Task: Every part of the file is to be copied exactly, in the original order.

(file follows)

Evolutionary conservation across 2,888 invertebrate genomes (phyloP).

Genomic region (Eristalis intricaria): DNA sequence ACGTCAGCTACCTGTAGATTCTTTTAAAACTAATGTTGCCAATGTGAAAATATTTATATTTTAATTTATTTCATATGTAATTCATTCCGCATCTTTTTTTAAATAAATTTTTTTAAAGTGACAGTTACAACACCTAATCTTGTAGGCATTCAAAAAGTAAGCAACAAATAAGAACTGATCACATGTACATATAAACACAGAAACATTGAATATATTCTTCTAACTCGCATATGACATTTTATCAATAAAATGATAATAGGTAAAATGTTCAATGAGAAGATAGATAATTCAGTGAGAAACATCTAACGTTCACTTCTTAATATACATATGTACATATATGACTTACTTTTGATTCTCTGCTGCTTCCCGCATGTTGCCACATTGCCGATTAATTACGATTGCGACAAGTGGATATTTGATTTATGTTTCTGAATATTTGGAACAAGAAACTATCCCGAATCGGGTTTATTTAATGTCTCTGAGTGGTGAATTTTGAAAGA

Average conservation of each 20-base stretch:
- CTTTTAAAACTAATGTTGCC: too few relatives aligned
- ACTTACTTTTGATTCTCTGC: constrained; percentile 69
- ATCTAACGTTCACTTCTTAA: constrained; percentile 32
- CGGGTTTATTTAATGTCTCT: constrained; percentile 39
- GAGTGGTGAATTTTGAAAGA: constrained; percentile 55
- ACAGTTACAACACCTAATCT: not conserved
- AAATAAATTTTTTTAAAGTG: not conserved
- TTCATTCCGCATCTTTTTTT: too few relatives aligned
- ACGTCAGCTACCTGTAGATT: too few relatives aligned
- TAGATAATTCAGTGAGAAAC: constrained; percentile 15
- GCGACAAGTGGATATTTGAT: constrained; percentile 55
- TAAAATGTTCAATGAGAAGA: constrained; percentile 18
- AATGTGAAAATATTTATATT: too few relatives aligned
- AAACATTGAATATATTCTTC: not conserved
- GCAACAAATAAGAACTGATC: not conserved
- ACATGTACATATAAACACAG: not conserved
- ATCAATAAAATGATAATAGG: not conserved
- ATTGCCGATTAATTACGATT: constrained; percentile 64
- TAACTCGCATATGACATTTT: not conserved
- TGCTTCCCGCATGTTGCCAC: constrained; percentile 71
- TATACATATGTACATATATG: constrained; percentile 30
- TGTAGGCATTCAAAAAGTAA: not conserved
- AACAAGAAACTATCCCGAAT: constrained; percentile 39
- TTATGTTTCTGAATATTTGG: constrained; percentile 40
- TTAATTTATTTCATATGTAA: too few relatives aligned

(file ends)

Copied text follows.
Evolutionary conservation across 2,888 invertebrate genomes (phyloP).

Genomic region (Eristalis intricaria): DNA sequence ACGTCAGCTACCTGTAGATTCTTTTAAAACTAATGTTGCCAATGTGAAAATATTTATATTTTAATTTATTTCATATGTAATTCATTCCGCATCTTTTTTTAAATAAATTTTTTTAAAGTGACAGTTACAACACCTAATCTTGTAGGCATTCAAAAAGTAAGCAACAAATAAGAACTGATCACATGTACATATAAACACAGAAACATTGAATATATTCTTCTAACTCGCATATGACATTTTATCAATAAAATGATAATAGGTAAAATGTTCAATGAGAAGATAGATAATTCAGTGAGAAACATCTAACGTTCACTTCTTAATATACATATGTACATATATGACTTACTTTTGATTCTCTGCTGCTTCCCGCATGTTGCCACATTGCCGATTAATTACGATTGCGACAAGTGGATATTTGATTTATGTTTCTGAATATTTGGAACAAGAAACTATCCCGAATCGGGTTTATTTAATGTCTCTGAGTGGTGAATTTTGAAAGA

Average conservation of each 20-base stretch:
- CTTTTAAAACTAATGTTGCC: too few relatives aligned
- ACTTACTTTTGATTCTCTGC: constrained; percentile 69
- ATCTAACGTTCACTTCTTAA: constrained; percentile 32
- CGGGTTTATTTAATGTCTCT: constrained; percentile 39
- GAGTGGTGAATTTTGAAAGA: constrained; percentile 55
- ACAGTTACAACACCTAATCT: not conserved
- AAATAAATTTTTTTAAAGTG: not conserved
- TTCATTCCGCATCTTTTTTT: too few relatives aligned
- ACGTCAGCTACCTGTAGATT: too few relatives aligned
- TAGATAATTCAGTGAGAAAC: constrained; percentile 15
- GCGACAAGTGGATATTTGAT: constrained; percentile 55
- TAAAATGTTCAATGAGAAGA: constrained; percentile 18
- AATGTGAAAATATTTATATT: too few relatives aligned
- AAACATTGAATATATTCTTC: not conserved
- GCAACAAATAAGAACTGATC: not conserved
- ACATGTACATATAAACACAG: not conserved
- ATCAATAAAATGATAATAGG: not conserved
- ATTGCCGATTAATTACGATT: constrained; percentile 64
- TAACTCGCATATGACATTTT: not conserved
- TGCTTCCCGCATGTTGCCAC: constrained; percentile 71
- TATACATATGTACATATATG: constrained; percentile 30
- TGTAGGCATTCAAAAAGTAA: not conserved
- AACAAGAAACTATCCCGAAT: constrained; percentile 39
- TTATGTTTCTGAATATTTGG: constrained; percentile 40
- TTAATTTATTTCATATGTAA: too few relatives aligned